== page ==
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Cist(S) (Prehistoric), Arrowhead (Prehistoric), Food Vessel (Bronze Age), Pin (Prehistoric)

Site Name Achinchanter

Classification Cist(S) (Prehistoric), Arrowhead (Prehistoric), Food Vessel (Bronze Age), Pin (Prehistoric)

Canmore ID 14836

Site Number NH79SE 13

NGR NH 7982 9026

Datum OSGB36 - NGR


Ordnance Survey licence number AC0000807262. All rights reserved.
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Administrative Areas

  • Council Highland
  • Parish Dornoch
  • Former Region Highland
  • Former District Sutherland
  • Former County Sutherland

Archaeology Notes

NH79SE 13 7982 9026.

(NH 798 902) (OS 6" map annotated by O G S Crawford) Two short cists, set close together but at an angle, were found in December 1938 during deep-ploughing by Robert Gunn on Achinchanter farm at the north end of a crescentic moraine known as 'Cnoc-na- caorach' - Hill of the sheep.

The cists were composed of massive slabs. Little remained of the crouched burials, but one cist contained a food-vessel, a barbed-and-tanged flint arrow-head and a fragment of bronze 1/2" long and about 1/16" in diameter suggestive of part of a pin.

Large, rounded stones, apparently not native to the moraine, which have been ploughed up to the surface indicate that the cists have at one time been covered by a cairn. The cists are still in situ, but owing to erosion are only a few inches below the surface.

J M Davidson 1940.

The find spot of these cists at NH 7982 9026 was pointed out by Mr Maclennan (W Maclennan, Level Crossing Cottage, Dornoch) who saw them shortly after the discovery. There is now no trace of them and no indication of a cairn at the site which is regularly ploughed.

Surveyed at 1/2500.

Visited by OS (A A) 29 March 1971.

The food vessel, restored, is in Dunrobin Museum (Accession no. 1938.1) Information from TS of Catalogue of Dunrobin Museum, by A S Henshall.

It is of Yorkshire Vase type, and the barbed-and-tanged arrowhead, which has serrated edges, is of Conygar type.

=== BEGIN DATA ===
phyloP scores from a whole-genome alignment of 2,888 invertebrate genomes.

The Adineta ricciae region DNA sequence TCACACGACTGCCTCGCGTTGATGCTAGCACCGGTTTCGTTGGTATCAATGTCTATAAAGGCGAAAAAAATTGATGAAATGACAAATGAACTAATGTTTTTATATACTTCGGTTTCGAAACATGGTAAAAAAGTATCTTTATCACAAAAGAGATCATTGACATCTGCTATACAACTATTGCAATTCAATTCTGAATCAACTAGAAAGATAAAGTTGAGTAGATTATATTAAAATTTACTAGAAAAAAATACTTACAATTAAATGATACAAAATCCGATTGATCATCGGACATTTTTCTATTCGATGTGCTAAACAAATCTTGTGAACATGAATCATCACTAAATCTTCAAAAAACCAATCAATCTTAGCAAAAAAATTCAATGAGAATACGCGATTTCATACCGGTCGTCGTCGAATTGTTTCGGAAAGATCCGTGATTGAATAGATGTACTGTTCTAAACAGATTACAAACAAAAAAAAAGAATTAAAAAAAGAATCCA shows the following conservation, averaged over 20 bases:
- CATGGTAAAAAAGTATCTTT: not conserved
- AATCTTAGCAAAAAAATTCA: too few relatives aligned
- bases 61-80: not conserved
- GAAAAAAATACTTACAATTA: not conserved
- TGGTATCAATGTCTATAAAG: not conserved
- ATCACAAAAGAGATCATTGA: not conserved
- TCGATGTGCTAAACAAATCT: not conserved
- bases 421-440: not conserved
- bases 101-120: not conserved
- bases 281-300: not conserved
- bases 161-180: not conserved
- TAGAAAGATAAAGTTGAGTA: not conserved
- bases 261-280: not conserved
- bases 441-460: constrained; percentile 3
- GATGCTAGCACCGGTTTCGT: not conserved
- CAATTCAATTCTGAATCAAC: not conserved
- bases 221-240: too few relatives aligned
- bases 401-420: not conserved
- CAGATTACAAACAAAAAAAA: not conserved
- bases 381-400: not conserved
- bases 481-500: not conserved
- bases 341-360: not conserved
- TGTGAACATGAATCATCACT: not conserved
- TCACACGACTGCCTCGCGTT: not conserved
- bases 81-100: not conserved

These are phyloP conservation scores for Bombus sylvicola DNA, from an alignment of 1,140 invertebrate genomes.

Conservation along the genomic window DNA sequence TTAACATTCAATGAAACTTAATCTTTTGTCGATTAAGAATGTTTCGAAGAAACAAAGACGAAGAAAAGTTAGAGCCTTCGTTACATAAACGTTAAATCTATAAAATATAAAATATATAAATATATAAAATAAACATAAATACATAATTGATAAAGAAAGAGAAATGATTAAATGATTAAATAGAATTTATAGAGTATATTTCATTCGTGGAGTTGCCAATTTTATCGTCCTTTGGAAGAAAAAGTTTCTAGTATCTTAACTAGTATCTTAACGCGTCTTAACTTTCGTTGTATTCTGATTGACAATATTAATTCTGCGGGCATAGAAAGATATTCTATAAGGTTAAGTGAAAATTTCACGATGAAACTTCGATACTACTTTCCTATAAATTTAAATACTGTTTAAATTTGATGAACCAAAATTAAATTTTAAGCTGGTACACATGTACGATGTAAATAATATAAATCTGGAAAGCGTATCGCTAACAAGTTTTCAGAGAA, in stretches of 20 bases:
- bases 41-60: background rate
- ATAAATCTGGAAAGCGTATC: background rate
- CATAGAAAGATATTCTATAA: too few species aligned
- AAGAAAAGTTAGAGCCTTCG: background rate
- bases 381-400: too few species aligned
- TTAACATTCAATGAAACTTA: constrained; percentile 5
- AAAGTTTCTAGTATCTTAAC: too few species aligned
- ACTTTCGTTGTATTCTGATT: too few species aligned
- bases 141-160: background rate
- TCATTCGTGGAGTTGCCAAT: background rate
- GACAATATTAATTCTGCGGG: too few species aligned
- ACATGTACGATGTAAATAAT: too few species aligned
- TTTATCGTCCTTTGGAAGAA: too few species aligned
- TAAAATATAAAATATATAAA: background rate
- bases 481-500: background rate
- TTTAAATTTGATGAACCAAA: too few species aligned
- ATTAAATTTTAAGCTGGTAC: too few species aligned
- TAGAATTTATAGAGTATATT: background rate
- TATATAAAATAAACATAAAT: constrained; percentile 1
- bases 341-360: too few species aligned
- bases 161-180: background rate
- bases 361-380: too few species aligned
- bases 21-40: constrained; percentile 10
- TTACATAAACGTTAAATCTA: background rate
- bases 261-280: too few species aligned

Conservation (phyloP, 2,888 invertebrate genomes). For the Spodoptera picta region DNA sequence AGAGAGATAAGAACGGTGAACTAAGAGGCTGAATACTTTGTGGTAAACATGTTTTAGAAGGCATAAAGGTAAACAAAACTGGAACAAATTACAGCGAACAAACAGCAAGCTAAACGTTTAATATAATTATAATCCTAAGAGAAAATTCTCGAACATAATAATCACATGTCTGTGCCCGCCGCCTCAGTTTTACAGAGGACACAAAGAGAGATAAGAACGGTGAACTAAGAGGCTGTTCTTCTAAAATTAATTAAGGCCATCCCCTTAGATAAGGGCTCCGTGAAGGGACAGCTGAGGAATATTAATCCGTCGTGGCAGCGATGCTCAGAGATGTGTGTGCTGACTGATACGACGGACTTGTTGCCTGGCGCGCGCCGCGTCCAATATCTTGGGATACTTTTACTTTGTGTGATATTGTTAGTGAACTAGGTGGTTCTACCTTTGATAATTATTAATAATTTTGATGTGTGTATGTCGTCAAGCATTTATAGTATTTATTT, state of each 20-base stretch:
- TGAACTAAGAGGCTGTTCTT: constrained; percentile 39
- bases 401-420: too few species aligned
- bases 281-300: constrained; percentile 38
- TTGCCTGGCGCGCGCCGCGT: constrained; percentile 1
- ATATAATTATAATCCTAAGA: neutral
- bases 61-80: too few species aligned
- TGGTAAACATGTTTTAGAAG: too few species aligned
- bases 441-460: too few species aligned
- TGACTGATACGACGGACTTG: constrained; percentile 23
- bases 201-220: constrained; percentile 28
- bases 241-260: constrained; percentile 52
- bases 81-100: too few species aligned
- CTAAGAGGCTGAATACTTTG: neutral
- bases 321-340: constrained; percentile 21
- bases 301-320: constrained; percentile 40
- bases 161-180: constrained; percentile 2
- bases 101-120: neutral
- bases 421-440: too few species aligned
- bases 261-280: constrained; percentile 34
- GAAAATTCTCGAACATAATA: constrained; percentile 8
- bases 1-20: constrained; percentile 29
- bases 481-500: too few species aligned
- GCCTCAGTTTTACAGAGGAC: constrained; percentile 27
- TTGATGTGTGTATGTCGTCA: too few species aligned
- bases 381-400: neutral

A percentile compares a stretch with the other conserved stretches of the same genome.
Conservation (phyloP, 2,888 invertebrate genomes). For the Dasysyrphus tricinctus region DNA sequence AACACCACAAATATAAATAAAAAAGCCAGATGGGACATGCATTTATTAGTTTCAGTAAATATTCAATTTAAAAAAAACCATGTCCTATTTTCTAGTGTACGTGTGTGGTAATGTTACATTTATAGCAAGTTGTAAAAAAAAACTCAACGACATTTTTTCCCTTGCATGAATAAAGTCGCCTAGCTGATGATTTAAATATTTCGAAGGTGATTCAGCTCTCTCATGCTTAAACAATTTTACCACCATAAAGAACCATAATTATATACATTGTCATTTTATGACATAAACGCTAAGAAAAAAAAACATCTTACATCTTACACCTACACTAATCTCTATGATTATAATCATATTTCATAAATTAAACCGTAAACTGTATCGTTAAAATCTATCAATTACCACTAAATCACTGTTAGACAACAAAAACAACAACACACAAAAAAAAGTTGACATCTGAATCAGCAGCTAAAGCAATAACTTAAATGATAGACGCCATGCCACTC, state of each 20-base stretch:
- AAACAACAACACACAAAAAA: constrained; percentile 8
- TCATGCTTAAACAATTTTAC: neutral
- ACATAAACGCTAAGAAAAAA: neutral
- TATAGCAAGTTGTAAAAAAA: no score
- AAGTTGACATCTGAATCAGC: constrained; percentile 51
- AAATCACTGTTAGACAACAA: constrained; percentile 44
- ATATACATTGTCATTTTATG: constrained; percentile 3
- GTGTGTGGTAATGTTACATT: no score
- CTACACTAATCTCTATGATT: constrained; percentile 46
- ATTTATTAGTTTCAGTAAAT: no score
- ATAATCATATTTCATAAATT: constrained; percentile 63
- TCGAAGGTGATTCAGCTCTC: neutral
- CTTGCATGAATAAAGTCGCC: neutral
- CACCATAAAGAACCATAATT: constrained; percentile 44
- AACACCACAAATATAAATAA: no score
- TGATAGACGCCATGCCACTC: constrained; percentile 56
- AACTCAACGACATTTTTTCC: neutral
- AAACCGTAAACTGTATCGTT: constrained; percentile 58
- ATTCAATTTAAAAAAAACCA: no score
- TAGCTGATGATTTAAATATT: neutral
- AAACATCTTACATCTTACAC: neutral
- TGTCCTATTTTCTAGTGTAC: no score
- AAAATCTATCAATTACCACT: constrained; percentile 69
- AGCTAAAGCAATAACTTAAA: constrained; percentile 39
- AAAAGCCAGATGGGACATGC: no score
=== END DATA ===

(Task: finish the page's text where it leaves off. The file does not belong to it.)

H S Green 1980.


Archaeological Evaluation (15 April 2019 - 3 May 2019)

NH 79712 90220 An evaluation was carried out at a residential development site from 15 April to 3 May 2019. Forty-two trenches were excavated, and twelve archaeological features were identified, comprising several pits and linear features, a large pit or ditch and the remains of two cists that had been previously excavated in 1938.

Four small pits and two linear features proved to be inconclusive and some may be related to relatively recent agricultural practices. A possible fire-pit and posthole on the west side of the site contained no diagnostic material, but have the potential to be prehistoric.

A large pit or ditch, which could not be fully exposed due to the proximity of overhead power lines, contained finds of shell, bone and medieval pottery. While its function and nature were not clear, it is a definite indication of human activity, possibly from the medieval period.

A small excavation was carried out at the site of the previously known two cists (Canmore ID: 14836). These had been previously excavated in 1938 by J M Davidson, who recovered a Food Vessel, a barbed and tanged arrowhead and bronze pin; these were left in the care of Dunrobin Museum. No further artefacts or human remains were found during the 2019 excavation, but the nature and extent of the surviving structures were exposed and recorded. The sites will be dismantled under supervision ahead of development.

Archive: NRHE

Funder: Springfield Properties PLC

Lindsey Stirling - AOC Archaeology

(Source: DES Vol 20)


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